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Warner Bros. Discovery leadership team draws ire over diversity

David Zaslav.Patrick T. Fallon/Bloomberg

(Bloomberg) — As David Zaslav prepared to take over Warner Bros. Discovery Inc., one of the largest media companies in the world, he told friends in Hollywood that he would hire the best people he could find. Gender and racial diversity, while a factor, would not be his top priority, he said, according to multiple people he told.

His methods have resulted in a notable amount of homogeneity at the top of the new media giant. Given six seats on the new company’s board, Zaslav and Discovery appointed a roster of all white male directors. The majority of the chief executive officer’s 13 direct reports, many of whom were recent hires, are white men. Meanwhile, Zaslav in April fired Warner Bros. chief Ann Sarnoff, one of the highest-ranking women in Hollywood — without filling her role — and replaced WarnerMedia’s heads of communications and finance with white men from Discovery.

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Lawmakers and advocacy groups say these staffing changes have heightened concerns that Discovery is bringing its poor track-record on diversity since merging with WarnerMedia in April. Late last year a group of US legislators, including Democratic Senator Elizabeth Warren and Congressional Hispanic Caucus Chair Joaquin Castro, sent a letter to the Justice Department outlining concerns about the merger, including warnings about representation at the company and on screen. People of color accounted for just 30 per cent of Discovery’s workforce going into the merger, according to its public filings—the lowest share of any major media company.

“Discovery over the years had done a poor job in terms of Latino representation in almost every facet of their business — on screen, behind the camera, executives and so forth,” Castro said.

WarnerMedia, on the other hand, had established “innovative ways of helping to diversify the company,” Castro said. There, Chief Inclusion Officer Christy Haubegger had built a team of more than 50 people that launched a host of initiatives; people of color held 41 per cent of jobs as of last year. Castro said he was concerned that under Discovery “those efforts would go away.”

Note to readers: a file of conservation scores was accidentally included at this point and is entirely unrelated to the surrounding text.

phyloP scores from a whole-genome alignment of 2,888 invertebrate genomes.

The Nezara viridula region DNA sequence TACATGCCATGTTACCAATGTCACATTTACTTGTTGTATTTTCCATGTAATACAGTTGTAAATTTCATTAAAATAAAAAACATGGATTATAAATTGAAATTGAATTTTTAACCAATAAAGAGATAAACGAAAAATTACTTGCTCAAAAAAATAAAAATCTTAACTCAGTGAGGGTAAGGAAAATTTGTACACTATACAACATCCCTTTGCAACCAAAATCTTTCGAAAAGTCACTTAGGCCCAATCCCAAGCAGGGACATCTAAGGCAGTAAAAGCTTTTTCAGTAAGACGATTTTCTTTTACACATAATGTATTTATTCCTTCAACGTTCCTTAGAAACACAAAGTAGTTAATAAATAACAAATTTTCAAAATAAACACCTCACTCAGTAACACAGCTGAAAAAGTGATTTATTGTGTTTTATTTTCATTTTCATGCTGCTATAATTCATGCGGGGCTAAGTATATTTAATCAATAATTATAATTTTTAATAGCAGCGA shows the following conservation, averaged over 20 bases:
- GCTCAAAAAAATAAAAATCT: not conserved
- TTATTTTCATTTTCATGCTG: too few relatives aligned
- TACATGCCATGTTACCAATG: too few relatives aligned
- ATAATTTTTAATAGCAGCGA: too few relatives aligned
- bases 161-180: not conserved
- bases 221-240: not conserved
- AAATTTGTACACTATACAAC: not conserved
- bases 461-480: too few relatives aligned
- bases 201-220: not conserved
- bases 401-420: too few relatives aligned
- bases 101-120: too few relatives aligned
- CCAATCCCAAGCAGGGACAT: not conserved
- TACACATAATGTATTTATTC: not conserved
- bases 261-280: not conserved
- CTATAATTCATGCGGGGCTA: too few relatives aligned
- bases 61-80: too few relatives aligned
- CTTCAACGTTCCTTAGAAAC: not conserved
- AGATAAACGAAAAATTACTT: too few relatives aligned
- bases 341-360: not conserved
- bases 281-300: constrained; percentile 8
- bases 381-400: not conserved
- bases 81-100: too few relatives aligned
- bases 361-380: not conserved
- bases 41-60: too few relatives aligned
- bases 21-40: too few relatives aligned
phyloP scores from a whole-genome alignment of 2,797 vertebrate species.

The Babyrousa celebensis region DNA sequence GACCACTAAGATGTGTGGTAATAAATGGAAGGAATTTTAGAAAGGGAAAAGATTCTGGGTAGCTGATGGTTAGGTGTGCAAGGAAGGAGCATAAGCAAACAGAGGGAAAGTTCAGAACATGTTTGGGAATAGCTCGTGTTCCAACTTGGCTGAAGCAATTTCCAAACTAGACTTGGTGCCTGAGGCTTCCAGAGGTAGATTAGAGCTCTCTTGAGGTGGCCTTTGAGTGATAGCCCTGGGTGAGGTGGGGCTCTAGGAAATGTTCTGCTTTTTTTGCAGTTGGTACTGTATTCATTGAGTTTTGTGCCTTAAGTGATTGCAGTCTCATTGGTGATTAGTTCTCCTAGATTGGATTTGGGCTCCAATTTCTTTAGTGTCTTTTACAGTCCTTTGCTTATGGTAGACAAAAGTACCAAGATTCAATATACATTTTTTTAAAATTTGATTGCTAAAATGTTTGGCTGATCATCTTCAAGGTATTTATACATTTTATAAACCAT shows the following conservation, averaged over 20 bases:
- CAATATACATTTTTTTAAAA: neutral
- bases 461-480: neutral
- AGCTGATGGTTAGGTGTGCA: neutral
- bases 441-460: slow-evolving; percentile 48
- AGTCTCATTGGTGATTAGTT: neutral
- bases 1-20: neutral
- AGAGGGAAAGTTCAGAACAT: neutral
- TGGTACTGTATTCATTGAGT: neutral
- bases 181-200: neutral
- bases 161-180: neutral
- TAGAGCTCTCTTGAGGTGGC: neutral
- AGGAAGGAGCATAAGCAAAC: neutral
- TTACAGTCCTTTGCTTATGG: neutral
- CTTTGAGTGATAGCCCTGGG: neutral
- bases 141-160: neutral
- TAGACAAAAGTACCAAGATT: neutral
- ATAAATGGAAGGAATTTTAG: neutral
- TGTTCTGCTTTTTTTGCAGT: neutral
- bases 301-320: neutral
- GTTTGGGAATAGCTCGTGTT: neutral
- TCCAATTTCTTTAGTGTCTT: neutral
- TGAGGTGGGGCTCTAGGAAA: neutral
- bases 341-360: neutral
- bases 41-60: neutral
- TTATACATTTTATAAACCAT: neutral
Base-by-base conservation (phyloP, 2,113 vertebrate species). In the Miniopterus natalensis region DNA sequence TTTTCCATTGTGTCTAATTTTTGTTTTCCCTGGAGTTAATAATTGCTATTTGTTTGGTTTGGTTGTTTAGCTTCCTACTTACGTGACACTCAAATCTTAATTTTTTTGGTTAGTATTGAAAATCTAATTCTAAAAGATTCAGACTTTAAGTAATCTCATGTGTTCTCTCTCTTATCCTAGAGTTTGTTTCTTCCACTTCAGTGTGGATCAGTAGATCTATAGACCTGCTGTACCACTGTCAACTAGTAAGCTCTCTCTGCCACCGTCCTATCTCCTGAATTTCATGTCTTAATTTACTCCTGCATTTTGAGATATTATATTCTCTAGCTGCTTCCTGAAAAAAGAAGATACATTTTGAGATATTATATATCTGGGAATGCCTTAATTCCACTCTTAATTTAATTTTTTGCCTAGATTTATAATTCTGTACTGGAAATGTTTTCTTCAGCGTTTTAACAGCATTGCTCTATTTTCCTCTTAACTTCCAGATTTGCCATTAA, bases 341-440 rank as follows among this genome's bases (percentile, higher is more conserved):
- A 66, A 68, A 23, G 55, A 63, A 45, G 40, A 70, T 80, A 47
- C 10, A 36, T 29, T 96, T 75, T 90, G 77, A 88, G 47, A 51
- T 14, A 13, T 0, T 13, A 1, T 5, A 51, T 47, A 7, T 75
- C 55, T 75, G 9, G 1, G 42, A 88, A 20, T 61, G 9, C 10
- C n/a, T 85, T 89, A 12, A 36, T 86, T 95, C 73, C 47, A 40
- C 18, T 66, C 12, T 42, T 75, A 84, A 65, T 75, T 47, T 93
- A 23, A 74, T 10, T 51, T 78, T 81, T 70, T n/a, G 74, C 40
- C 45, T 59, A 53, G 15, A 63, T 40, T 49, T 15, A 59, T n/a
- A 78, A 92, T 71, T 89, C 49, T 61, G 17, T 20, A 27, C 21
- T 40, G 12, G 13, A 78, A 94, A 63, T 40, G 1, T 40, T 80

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The team was without leadership for months after Haubegger announced her departure as the merger was being finalized. On Thursday, Warner Bros. Discovery filled that role appointing Asif Sadiq as its Chief Global Diversity, Equity and Inclusion Officer. Sadiq notably came from WarnerMedia, not Discovery, where he worked on its diversity and inclusion efforts.

In recent months, a coalition of about a half-dozen groups, including the National Urban League and the League of United Latin American Citizens, has met with Zaslav’s team hoping to convince Warner Bros. Discovery to publicly commit to diversifying its workforce. The company has not yet agreed to do that, and the group sees Zaslav’s new hires as red flags.

“When the announcement of the board was made, LULAC was deeply disappointed in fact that there were no Latinos represented,” said Sindy Benavides, the chief executive officer of LULAC. The board has three women and five people of color because of WarnerMedia-owner AT&T’s picks, though none are Hispanic or Latino.

A Warner Bros. Discovery spokesperson told Bloomberg News that the company is committed to diversity and will build on programs already in place. He declined to speak further about hiring practices, though executives close to Zaslav rejected the claims that its behavior fits into any kind of pattern. (No one has accused Warner Bros. Discovery of malice or overt discrimination.) They also asked for patience. In a matter of months, Zaslav has transitioned from running a company with a few thousand employees to one with tens of thousands.